This reminds me of a book that was recommended to me almost 10 years ago. In Smart Girls, author Dr. Barbara Kerr argues that gifted people have an obligation to serve society. (She had also written Smart Boys, but I didn’t read that book.) Dr. Kerr was in the first class of gifted students in the United States in 1957, shortly after Sputnik was launched. The U.S. government realized they needed to identify and nurture gifted children who would grow up to become leaders. Smart Girls included an account of what Dr. Kerr’s female cohorts had done with their lives nearly 40 years after they graduated. She claimed that her female gifted classmates who went on to become school teachers and homemakers didn’t do enough with their gifts to contribute to society. They were supposed to be making a larger impact, such as through writing books, furthering knowledge and doing work of larger influence. Needless to say, she got a lot of backlash from readers who didn’t appreciate her value judgments. Whether or not we agree with these judgments, we can’t help but respect her passionate belief—which she has lived herself as a counseling psychologist—that the gifts with which we were born are essentially on loan to us to serve in this life. We have a social responsibility to put the gifts loaned to us to good use in serving each other.
This chain of thought also made me think of a piece of advice I got in 1997. In the final stage of earning my doctorate, I was conducting research to complete a book (dissertation), which included a phone survey. After answering my survey, one of the respondents said, “Alice, do you mind if I asked you what you’re going to do after you graduate?” I couldn’t hide my pride when I answered that a professorial appointment at Cornell University was awaiting me. To that, without changing his tone of voice, he said, “Alice, if I may offer a piece of advice, use your education to help those who really need your help.” His words sent prickles down my spine, and have stayed with me all these years. I never met this man before, nor have I spoken with him again. Nevertheless, in the 15 years since that conversation, whenever I was at a juncture of trying to reinvent myself to fulfill what I was born to do, his words would ring in my heart. They would remind me to ask, “Am I serving the people I was born to serve? Am I helping those who need my help?”
For Your Contemplation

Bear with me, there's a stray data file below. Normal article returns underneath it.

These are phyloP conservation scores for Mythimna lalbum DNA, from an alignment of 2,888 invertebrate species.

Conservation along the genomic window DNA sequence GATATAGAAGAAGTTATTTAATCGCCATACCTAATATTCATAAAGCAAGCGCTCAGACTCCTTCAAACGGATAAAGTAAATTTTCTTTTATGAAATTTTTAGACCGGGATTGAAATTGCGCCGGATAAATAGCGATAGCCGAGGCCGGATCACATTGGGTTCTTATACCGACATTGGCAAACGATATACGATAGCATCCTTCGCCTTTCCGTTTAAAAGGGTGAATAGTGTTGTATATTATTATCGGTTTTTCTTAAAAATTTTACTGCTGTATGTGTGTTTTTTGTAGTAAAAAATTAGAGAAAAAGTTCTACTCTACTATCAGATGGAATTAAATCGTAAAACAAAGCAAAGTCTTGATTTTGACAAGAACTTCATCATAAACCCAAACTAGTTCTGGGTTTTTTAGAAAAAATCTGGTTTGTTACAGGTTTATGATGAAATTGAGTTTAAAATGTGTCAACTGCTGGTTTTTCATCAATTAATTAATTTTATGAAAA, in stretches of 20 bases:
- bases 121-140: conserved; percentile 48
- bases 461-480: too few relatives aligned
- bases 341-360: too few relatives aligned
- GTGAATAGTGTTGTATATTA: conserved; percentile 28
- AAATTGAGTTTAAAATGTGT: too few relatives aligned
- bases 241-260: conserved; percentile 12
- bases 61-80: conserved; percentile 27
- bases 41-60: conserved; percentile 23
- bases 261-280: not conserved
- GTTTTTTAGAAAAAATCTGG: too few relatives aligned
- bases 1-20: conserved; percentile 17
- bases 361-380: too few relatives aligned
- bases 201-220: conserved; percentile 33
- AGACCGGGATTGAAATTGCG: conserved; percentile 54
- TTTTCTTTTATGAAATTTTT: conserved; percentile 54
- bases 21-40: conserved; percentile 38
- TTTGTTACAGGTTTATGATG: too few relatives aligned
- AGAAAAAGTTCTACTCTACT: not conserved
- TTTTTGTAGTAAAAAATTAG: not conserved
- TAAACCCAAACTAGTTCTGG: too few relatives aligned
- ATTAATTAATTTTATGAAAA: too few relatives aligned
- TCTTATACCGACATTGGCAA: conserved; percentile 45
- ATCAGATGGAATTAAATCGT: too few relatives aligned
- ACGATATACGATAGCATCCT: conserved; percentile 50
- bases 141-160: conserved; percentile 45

With all of the above said, I’d invite you to ponder this: Whether or not you see yourself as a leader, whether or not you consider yourself gifted, whether or not you have substantial formal education under your belt, you are here in this life to serve at some level. To that end, I’d like to offer the following questions for you to consider:
- Who do you influence? No matter how small your sphere of influence may be, who look to you for advice, guidance and to model the way?
- What are your gifts and talents? This isn’t the time to be self-deprecating, nor is this an ego trip. Rather, we’re talking about identifying our cosmic responsibility. Why are you here? In what ways are you meant to serve? What gifts and talents have been on loan to you to do that?
- What makes you come alive? And, are you alive? If your answer isn’t a resounding “Yes,” what would it take for you to come alive? Again, to quote Thurman, the world needs people who have come alive. The people you lead/influence don’t need you to be Gandhi or Mother Teresa necessarily, but they need you to come alive. That’s how you inspire and serve them.
I invite you to meditate on the above, contemplate the above, journal on the above. Use whatever modality resonates with you.
Before you leave here today, please share in the comment box below what makes you come alive. We’re here to be with each other and to serve each other. Let’s start with sharing what makes each of us come alive!
Photo of hands in sky: www.freedigitalphotos.net.
If you’re new here, welcome! I invite you to subscribe to my blog via email or RSS feed. Simply look for the “Subscribe & Connect” box below.